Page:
On Dec. 16, 1996, at approximately 11 a.m., an out-of-state woman took her last step -- until recently. It was on that date that she sustained a spinal cord injury in a construction accident. The woman fell nearly 20 feet, and like many spinal cord injury patients here in Massachusetts, she has been in and out of rehabilitation centers since that time. She even required surgery just to be able to sit upright on her own again.
People in Massachusetts that have suffered a spinal cord injury may already be aware of some new and potentially promising research. Scientists have found that rats with spinal cord injuries can regain mobility that is nearly normal through the application of electrical impulses in certain parts of the brain. If perfected, this "deep brain stimulation" could give certain patients the ability to do something they may not have done for a long time -- walk.
Massachusetts readers may recall the tragic bus accident that injured a multitude of student passengers and their chaperones that were visiting Harvard University last February. The bus driver was navigating through Boston with the aid of a Global Positioning System. Somehow, the bus ended up on Soldier's Field Road, and the driver either did not see or ignored warning signs about height limitations. He struck an overpass, injuring as many as 35 passengers, including one that suffered spinal cord injuries.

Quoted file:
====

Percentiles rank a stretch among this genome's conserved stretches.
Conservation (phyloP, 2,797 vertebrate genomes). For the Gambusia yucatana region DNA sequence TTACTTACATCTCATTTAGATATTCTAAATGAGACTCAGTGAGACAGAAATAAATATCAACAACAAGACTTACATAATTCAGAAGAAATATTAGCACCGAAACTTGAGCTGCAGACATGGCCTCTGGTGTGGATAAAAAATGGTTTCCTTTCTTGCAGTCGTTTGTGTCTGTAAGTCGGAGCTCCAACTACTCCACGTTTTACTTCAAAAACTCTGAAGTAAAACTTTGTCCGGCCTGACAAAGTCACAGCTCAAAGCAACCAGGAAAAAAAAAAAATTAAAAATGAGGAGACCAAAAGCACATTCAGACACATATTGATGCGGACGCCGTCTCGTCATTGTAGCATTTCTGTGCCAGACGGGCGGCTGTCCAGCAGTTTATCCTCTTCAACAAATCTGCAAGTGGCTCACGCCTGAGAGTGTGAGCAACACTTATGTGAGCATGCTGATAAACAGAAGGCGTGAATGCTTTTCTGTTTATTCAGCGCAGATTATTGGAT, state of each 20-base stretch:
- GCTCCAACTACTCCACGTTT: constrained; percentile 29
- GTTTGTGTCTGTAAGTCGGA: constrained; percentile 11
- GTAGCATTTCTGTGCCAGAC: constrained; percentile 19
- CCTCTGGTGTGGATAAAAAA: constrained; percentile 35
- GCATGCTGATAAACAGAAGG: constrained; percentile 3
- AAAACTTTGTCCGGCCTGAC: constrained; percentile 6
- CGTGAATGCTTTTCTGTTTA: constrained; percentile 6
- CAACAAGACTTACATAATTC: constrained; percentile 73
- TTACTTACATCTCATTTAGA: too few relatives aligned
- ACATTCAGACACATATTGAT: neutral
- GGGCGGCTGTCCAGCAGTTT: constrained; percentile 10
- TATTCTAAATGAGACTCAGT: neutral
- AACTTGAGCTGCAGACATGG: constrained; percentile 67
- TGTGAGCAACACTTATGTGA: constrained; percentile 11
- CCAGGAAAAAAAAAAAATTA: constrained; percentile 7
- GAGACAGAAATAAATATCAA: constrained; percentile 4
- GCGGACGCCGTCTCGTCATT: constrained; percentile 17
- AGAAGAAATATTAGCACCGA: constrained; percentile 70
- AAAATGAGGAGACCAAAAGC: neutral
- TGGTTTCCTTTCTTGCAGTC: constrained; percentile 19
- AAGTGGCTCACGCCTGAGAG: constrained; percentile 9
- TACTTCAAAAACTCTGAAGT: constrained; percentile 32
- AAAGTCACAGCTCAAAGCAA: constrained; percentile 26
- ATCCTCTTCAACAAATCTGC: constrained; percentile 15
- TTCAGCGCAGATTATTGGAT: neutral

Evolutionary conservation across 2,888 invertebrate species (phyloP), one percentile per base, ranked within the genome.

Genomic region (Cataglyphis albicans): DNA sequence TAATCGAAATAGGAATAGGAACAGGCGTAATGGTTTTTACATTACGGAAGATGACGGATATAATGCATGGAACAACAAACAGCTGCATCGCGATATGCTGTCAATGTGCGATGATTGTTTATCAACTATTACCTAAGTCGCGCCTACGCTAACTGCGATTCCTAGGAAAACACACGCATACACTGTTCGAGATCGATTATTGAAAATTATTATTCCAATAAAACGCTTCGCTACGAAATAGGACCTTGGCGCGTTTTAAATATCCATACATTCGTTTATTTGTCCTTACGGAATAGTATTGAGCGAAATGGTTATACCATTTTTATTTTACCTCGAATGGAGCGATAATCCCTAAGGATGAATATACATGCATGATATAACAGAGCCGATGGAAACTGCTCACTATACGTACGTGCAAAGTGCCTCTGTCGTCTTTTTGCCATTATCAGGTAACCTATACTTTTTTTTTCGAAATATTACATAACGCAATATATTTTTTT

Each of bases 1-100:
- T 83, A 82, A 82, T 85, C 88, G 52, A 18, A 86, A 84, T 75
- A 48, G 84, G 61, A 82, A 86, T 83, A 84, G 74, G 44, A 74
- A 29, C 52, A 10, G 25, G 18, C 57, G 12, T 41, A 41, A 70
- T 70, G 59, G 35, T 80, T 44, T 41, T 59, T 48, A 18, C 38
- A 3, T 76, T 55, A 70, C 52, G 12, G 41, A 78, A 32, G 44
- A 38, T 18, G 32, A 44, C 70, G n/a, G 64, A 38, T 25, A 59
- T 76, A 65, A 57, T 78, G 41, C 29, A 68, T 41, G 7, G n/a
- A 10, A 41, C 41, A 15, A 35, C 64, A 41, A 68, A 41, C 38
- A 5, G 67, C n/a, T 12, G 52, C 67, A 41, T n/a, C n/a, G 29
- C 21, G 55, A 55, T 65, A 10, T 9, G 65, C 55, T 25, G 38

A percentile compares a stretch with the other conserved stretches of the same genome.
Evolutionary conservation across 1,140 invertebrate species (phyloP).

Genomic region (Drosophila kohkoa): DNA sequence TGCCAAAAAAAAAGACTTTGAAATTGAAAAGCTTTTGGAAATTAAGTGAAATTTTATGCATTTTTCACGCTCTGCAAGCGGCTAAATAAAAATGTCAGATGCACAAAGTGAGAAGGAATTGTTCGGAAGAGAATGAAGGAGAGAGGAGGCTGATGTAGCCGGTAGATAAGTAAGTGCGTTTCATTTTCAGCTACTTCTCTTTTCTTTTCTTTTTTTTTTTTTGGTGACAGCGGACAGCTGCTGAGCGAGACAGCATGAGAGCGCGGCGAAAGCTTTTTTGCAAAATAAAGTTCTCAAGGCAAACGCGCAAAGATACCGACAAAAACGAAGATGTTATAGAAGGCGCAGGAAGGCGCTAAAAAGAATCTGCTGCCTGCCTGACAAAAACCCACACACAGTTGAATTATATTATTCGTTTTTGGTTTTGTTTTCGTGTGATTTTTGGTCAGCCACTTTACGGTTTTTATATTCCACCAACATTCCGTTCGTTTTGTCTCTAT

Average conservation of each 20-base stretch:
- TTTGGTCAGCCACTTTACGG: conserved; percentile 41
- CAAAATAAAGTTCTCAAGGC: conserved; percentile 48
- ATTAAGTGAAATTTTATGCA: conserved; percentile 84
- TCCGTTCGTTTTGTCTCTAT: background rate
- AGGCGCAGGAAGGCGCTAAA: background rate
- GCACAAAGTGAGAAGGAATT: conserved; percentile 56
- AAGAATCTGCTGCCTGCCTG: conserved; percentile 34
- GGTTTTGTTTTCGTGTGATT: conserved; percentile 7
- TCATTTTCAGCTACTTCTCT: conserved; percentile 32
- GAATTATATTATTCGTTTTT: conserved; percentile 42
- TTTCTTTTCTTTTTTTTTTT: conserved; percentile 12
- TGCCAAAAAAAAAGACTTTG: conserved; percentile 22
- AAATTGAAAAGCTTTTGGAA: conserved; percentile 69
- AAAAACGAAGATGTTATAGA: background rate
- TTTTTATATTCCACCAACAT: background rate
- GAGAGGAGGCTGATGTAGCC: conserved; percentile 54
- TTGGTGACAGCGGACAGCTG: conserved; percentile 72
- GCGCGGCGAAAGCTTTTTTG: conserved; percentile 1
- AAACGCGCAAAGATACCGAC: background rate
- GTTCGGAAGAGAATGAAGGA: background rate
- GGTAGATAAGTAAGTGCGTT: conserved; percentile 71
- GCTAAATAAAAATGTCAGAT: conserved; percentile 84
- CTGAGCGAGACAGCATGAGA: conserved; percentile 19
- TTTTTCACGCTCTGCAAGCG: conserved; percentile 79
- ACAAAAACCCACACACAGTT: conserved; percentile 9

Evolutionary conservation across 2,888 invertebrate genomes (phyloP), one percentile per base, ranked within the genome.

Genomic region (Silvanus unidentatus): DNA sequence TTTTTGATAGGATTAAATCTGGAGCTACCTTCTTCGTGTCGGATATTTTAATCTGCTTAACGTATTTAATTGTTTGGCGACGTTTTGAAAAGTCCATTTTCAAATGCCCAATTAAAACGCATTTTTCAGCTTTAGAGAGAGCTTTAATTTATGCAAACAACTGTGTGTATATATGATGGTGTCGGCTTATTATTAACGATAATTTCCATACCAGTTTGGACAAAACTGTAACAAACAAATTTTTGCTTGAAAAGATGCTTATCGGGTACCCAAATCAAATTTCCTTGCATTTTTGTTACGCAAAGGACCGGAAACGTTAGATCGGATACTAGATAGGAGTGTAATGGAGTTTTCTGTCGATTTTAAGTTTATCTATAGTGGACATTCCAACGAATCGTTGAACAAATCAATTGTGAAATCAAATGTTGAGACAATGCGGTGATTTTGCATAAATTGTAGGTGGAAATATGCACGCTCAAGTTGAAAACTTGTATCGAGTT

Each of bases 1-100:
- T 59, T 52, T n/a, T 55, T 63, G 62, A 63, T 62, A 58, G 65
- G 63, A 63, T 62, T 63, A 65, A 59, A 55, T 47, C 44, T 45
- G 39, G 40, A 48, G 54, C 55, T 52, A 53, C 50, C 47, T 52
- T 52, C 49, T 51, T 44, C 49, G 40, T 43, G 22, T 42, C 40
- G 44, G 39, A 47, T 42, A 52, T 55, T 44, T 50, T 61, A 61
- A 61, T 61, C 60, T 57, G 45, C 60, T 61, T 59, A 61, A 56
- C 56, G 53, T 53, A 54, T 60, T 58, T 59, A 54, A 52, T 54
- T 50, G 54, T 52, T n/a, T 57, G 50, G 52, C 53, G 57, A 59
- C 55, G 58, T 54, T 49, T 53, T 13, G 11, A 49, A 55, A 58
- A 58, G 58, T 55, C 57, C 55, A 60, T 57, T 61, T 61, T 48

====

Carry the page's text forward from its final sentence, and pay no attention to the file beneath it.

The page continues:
Those that suffer paralysis from a Massachusetts motor vehicle accident or other personal injury typically have a long and difficult road to recovery. Spinal cord injuries, in particular, are debilitating. Some patients never regain use of important bodily functions. One bright spot is that medical research and technology have combined to provide hope for new procedures and treatments to help patients recover use of some activities that many thought would never happen.
There is little doubt that suffering from a paralyzing spinal cord injury can forever alter a person's life. Spinal cord injuries cause emotional and physical hardships on their victims, not to mention often placing a financial strain on them as well. One man who suffered a spinal cord injury on a Massachusetts hockey rink 17 years ago knows this fact all too well. He has been paralyzed since that accident, which took place 11 seconds after he took to the ice rink while representing Boston University.
When a Massachusetts resident sustains injury to his or her spinal cord, their lives can literally change in an instant. It's often the case that paralysis results from this kind of injury, which may require intensive medical care for a long period of time depending on the severity of the injury. The change also affects the victim's friends and family, as they may also have to adjust to the new reality of living alongside someone with spinal cord injuries.